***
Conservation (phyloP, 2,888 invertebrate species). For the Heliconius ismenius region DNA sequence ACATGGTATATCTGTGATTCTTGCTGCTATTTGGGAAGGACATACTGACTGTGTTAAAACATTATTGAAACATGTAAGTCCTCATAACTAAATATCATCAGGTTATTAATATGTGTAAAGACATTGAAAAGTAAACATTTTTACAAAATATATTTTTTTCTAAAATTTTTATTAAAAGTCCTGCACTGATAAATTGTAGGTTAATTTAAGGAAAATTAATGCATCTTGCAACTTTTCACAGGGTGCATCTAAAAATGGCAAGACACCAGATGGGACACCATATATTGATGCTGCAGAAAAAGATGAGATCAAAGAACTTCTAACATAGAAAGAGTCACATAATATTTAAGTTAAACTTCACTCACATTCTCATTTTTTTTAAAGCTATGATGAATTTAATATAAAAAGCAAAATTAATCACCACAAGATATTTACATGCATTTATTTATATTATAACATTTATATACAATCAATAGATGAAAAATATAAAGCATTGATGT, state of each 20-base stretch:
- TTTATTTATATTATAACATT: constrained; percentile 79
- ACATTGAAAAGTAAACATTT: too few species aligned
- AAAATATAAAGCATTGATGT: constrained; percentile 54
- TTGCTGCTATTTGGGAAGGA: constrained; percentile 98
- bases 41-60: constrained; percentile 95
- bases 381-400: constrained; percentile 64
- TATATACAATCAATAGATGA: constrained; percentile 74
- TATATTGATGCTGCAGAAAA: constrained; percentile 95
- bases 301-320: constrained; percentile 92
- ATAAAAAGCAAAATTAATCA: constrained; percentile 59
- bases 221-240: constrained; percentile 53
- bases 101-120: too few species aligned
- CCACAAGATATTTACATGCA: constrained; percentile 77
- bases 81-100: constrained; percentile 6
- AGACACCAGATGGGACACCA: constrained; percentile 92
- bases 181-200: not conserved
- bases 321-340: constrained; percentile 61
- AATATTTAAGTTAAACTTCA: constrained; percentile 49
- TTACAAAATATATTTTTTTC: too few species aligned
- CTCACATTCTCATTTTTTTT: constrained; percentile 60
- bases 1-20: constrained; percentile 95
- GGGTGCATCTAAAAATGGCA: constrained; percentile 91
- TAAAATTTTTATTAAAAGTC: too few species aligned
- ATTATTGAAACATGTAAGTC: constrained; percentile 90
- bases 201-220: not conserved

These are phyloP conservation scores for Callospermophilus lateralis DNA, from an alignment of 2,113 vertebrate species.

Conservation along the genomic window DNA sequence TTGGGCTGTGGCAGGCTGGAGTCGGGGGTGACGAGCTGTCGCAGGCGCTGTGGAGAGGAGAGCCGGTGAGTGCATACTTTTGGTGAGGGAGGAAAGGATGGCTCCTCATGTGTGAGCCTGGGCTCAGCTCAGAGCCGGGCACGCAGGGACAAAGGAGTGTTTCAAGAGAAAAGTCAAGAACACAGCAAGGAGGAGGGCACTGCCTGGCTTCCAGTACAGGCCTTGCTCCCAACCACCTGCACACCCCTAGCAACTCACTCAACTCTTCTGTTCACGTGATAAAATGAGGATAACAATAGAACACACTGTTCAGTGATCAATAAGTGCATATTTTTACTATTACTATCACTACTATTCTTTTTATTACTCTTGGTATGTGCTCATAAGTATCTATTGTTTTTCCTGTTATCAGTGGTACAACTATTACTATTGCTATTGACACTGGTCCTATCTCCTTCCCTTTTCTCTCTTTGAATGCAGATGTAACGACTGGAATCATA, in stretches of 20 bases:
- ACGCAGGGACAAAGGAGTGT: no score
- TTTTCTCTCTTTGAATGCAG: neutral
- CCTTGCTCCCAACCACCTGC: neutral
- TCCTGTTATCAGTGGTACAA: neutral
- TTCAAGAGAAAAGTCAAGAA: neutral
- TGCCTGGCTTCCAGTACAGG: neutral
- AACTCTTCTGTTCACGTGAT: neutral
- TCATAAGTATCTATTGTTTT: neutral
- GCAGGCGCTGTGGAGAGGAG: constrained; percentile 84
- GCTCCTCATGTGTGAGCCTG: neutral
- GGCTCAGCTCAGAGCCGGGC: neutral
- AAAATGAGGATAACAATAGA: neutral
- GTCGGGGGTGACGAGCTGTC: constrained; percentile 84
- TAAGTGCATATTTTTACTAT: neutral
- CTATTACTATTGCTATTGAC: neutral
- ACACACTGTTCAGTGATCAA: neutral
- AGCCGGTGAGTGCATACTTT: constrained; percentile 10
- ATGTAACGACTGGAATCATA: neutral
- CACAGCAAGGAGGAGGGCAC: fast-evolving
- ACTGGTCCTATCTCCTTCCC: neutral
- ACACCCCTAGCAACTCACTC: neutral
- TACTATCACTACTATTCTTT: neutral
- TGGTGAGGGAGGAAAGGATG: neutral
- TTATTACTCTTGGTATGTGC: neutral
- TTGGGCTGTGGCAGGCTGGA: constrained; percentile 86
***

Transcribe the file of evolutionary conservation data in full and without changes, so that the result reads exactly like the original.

Conservation (phyloP, 2,888 invertebrate species). For the Heliconius ismenius region DNA sequence ACATGGTATATCTGTGATTCTTGCTGCTATTTGGGAAGGACATACTGACTGTGTTAAAACATTATTGAAACATGTAAGTCCTCATAACTAAATATCATCAGGTTATTAATATGTGTAAAGACATTGAAAAGTAAACATTTTTACAAAATATATTTTTTTCTAAAATTTTTATTAAAAGTCCTGCACTGATAAATTGTAGGTTAATTTAAGGAAAATTAATGCATCTTGCAACTTTTCACAGGGTGCATCTAAAAATGGCAAGACACCAGATGGGACACCATATATTGATGCTGCAGAAAAAGATGAGATCAAAGAACTTCTAACATAGAAAGAGTCACATAATATTTAAGTTAAACTTCACTCACATTCTCATTTTTTTTAAAGCTATGATGAATTTAATATAAAAAGCAAAATTAATCACCACAAGATATTTACATGCATTTATTTATATTATAACATTTATATACAATCAATAGATGAAAAATATAAAGCATTGATGT, state of each 20-base stretch:
- TTTATTTATATTATAACATT: constrained; percentile 79
- ACATTGAAAAGTAAACATTT: too few species aligned
- AAAATATAAAGCATTGATGT: constrained; percentile 54
- TTGCTGCTATTTGGGAAGGA: constrained; percentile 98
- bases 41-60: constrained; percentile 95
- bases 381-400: constrained; percentile 64
- TATATACAATCAATAGATGA: constrained; percentile 74
- TATATTGATGCTGCAGAAAA: constrained; percentile 95
- bases 301-320: constrained; percentile 92
- ATAAAAAGCAAAATTAATCA: constrained; percentile 59
- bases 221-240: constrained; percentile 53
- bases 101-120: too few species aligned
- CCACAAGATATTTACATGCA: constrained; percentile 77
- bases 81-100: constrained; percentile 6
- AGACACCAGATGGGACACCA: constrained; percentile 92
- bases 181-200: not conserved
- bases 321-340: constrained; percentile 61
- AATATTTAAGTTAAACTTCA: constrained; percentile 49
- TTACAAAATATATTTTTTTC: too few species aligned
- CTCACATTCTCATTTTTTTT: constrained; percentile 60
- bases 1-20: constrained; percentile 95
- GGGTGCATCTAAAAATGGCA: constrained; percentile 91
- TAAAATTTTTATTAAAAGTC: too few species aligned
- ATTATTGAAACATGTAAGTC: constrained; percentile 90
- bases 201-220: not conserved

These are phyloP conservation scores for Callospermophilus lateralis DNA, from an alignment of 2,113 vertebrate species.

Conservation along the genomic window DNA sequence TTGGGCTGTGGCAGGCTGGAGTCGGGGGTGACGAGCTGTCGCAGGCGCTGTGGAGAGGAGAGCCGGTGAGTGCATACTTTTGGTGAGGGAGGAAAGGATGGCTCCTCATGTGTGAGCCTGGGCTCAGCTCAGAGCCGGGCACGCAGGGACAAAGGAGTGTTTCAAGAGAAAAGTCAAGAACACAGCAAGGAGGAGGGCACTGCCTGGCTTCCAGTACAGGCCTTGCTCCCAACCACCTGCACACCCCTAGCAACTCACTCAACTCTTCTGTTCACGTGATAAAATGAGGATAACAATAGAACACACTGTTCAGTGATCAATAAGTGCATATTTTTACTATTACTATCACTACTATTCTTTTTATTACTCTTGGTATGTGCTCATAAGTATCTATTGTTTTTCCTGTTATCAGTGGTACAACTATTACTATTGCTATTGACACTGGTCCTATCTCCTTCCCTTTTCTCTCTTTGAATGCAGATGTAACGACTGGAATCATA, in stretches of 20 bases:
- ACGCAGGGACAAAGGAGTGT: no score
- TTTTCTCTCTTTGAATGCAG: neutral
- CCTTGCTCCCAACCACCTGC: neutral
- TCCTGTTATCAGTGGTACAA: neutral
- TTCAAGAGAAAAGTCAAGAA: neutral
- TGCCTGGCTTCCAGTACAGG: neutral
- AACTCTTCTGTTCACGTGAT: neutral
- TCATAAGTATCTATTGTTTT: neutral
- GCAGGCGCTGTGGAGAGGAG: constrained; percentile 84
- GCTCCTCATGTGTGAGCCTG: neutral
- GGCTCAGCTCAGAGCCGGGC: neutral
- AAAATGAGGATAACAATAGA: neutral
- GTCGGGGGTGACGAGCTGTC: constrained; percentile 84
- TAAGTGCATATTTTTACTAT: neutral
- CTATTACTATTGCTATTGAC: neutral
- ACACACTGTTCAGTGATCAA: neutral
- AGCCGGTGAGTGCATACTTT: constrained; percentile 10
- ATGTAACGACTGGAATCATA: neutral
- CACAGCAAGGAGGAGGGCAC: fast-evolving
- ACTGGTCCTATCTCCTTCCC: neutral
- ACACCCCTAGCAACTCACTC: neutral
- TACTATCACTACTATTCTTT: neutral
- TGGTGAGGGAGGAAAGGATG: neutral
- TTATTACTCTTGGTATGTGC: neutral
- TTGGGCTGTGGCAGGCTGGA: constrained; percentile 86